I also decided that a watch would be a good idea, as when my phone went dead I had know way of telling the time, so not wanting to spend a great deal I decided on a Casio digital watch that had a few bells and whistles on it, but for less than £20.00 reckon it will do the job well enough without breaking the bank.
Now on previous camping trips I have always found that drying out a towel after a shower or wash was always a problem if moving off straight away. In the Paj it was strung up over a couple of bungy cords and it dried out as I drove along. As I'm on a motorbike this would cause a slight problem. I found that being in the tent that a normal towel would just not dry out. However my small microfibre hand towels did. So I have bought a larger version in the hope that this will dry quick enough to be packed away dry and not stink in the process. I bought a Milestone Large Towel which untried at the moment will hopefully do what it supposed to do!

For lighting my gas stove I have matches, but these can obviously get wet, so looking at fire steel flint strikers decided that as they were so inexpensive it would be daft not to have one. 

I also thought that as I could find myself in an isolated situation with a motorbike that has either broken down or that has decided that it is fed up with carrying my fat arse around and deposited me in a ditch that an emergency foil blanket may well be a good idea. I all ready have a first aid kit that I bought a while ago which I keep in the car at all times which will be coming with me.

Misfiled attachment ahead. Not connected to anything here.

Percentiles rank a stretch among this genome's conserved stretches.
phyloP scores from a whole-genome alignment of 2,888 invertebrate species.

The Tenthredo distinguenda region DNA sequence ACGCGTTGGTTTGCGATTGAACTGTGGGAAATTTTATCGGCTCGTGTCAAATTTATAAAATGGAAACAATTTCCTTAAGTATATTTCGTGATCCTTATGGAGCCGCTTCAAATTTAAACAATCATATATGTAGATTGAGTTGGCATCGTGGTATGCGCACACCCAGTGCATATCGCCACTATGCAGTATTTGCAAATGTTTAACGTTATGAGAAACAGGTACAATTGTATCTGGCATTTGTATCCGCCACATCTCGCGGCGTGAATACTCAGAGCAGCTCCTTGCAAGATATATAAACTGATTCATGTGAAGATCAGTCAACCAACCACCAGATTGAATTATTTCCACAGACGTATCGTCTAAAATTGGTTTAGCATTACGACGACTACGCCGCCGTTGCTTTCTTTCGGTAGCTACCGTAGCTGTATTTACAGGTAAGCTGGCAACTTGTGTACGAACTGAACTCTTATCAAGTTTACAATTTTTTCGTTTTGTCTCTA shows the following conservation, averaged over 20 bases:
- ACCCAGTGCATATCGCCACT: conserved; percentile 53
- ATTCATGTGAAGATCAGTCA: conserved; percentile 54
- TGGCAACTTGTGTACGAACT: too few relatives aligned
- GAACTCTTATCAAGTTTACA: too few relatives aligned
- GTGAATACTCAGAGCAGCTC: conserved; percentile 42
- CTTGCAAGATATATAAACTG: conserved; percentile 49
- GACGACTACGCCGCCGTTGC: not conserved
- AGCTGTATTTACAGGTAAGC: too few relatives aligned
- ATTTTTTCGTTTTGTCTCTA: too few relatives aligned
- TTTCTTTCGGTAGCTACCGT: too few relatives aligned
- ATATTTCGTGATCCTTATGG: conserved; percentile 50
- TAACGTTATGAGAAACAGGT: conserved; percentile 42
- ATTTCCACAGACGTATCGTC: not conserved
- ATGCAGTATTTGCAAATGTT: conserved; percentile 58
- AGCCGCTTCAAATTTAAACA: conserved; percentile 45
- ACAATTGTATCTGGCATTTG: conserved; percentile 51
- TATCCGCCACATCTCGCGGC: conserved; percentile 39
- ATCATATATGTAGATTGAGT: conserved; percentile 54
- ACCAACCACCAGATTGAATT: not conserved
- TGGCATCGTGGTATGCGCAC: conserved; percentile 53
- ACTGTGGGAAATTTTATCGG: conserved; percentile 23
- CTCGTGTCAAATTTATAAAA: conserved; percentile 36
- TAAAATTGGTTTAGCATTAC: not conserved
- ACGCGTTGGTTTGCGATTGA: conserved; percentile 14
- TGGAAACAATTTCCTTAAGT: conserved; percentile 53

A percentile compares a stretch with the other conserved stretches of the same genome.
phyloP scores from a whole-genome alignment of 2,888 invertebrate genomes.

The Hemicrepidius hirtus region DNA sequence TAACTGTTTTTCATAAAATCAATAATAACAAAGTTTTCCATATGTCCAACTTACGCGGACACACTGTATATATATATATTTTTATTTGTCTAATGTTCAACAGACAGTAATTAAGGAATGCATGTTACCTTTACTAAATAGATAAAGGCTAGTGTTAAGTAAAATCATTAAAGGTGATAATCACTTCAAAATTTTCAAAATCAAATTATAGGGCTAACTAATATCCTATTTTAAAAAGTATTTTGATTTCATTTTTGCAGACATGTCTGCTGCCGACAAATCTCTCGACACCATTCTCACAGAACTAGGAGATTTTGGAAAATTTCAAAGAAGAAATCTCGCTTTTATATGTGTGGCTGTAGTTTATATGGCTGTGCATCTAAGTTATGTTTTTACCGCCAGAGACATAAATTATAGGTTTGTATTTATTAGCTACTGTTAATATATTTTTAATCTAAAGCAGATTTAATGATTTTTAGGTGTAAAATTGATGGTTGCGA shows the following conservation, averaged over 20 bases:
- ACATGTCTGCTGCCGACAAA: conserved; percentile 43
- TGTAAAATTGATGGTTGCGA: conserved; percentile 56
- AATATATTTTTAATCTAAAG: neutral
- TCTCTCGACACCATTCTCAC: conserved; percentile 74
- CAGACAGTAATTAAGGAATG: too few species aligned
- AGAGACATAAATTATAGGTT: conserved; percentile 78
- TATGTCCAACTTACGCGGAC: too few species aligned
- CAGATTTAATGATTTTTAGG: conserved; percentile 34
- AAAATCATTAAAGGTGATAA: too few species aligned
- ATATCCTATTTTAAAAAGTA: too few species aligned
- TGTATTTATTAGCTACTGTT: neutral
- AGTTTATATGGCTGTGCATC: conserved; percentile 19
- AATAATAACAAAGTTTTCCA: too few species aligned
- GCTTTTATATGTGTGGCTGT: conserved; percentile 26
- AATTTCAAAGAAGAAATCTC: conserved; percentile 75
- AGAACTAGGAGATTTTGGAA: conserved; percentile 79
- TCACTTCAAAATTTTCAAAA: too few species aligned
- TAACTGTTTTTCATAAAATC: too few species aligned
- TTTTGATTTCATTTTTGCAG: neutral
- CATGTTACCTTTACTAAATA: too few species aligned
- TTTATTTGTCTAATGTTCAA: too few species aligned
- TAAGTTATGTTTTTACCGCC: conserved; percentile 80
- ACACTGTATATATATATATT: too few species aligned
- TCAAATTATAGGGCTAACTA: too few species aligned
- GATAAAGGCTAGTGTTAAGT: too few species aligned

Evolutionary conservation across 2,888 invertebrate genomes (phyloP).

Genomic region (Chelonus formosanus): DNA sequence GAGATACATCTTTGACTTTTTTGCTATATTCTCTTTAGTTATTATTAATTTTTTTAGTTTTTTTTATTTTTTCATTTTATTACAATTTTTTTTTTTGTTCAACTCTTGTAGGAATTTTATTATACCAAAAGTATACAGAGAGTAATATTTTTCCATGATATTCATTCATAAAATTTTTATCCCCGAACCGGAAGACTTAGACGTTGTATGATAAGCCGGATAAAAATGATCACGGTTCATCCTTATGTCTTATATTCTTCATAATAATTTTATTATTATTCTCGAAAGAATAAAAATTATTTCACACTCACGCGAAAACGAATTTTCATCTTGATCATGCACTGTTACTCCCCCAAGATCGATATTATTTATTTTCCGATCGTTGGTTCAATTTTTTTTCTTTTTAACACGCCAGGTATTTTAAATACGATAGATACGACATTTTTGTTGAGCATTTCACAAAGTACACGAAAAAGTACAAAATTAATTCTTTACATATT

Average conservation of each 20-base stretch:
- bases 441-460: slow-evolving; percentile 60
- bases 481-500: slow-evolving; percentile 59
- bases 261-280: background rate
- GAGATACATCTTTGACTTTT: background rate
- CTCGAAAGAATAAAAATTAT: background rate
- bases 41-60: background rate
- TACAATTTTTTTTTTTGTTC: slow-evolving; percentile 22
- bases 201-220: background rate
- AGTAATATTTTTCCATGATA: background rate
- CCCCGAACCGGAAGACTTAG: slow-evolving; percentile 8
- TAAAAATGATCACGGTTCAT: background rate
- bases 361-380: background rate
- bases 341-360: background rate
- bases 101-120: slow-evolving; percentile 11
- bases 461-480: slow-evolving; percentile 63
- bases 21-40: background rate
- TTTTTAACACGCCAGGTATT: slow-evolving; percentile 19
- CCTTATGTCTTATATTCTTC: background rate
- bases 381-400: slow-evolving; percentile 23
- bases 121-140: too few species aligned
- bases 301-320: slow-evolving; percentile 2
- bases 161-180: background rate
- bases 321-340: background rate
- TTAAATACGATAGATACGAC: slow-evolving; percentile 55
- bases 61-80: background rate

As for storage on the motorbike I all ready have a set of panniers that I bought from ebay second hand at a cost of £25.00 a zip is a bit dodgy on one of them but they work well and for my trip will see me through. A top box is all ready fitted, a tad small but again it will do for the trip. I bought a waterproof bag from a local Army/Navy surplus store for £15.00 which is just big enough to keep my clothes in and my sleeping bag. This is strapped on the seat behind me. The front of the bike will have another carry rack mounted which will have a shopping basket attached to it to hold spare fuel and tent, but it will also have two small bags attached either side which will carry all small/loose items that I will be taking with me.

I couldn't decide on what type of bags to get but finally came across these small shoulder bags which have a multitude of pockets and zipped compartments. I've bought two, one for either side.

I also decided that it would be a good idea to get a portable charger for my phone, just in case the 12v charging system on my bike should fail, I should be able to get two to three charges out of it, which should get me out of trouble if the worst should happen.

So all in all I have spent a small fortune on this trip! I haven't added it all up but by the time I have completed the trip I reckon it will of cost me around £2000 !!!

I could of had a holiday to a small island in Malaysia but no, I'm trundling around this country on a 20+ year old moped!

But, none of the kit will go to waste, as I do intend a few more adventures during the year so to be honest it is money well spent and not begrudged at all.

My kit list is increasing and will no doubt either get bigger or get smaller as the time for departure gets nearer.

Don't forget you can donate to my charity by clicking the "Just Giving" button near the right hand corner of this blog page.

Also I would like to point out that all the cost of the kit is being met by myself. Any money donated is going directly to "Help For Heroes" not a penny is being spent on the trip itself!

I'm sure I've missed a few items off, but if any of you seasoned travellers can think of anything I have omitted then please get in touch!

Till later...............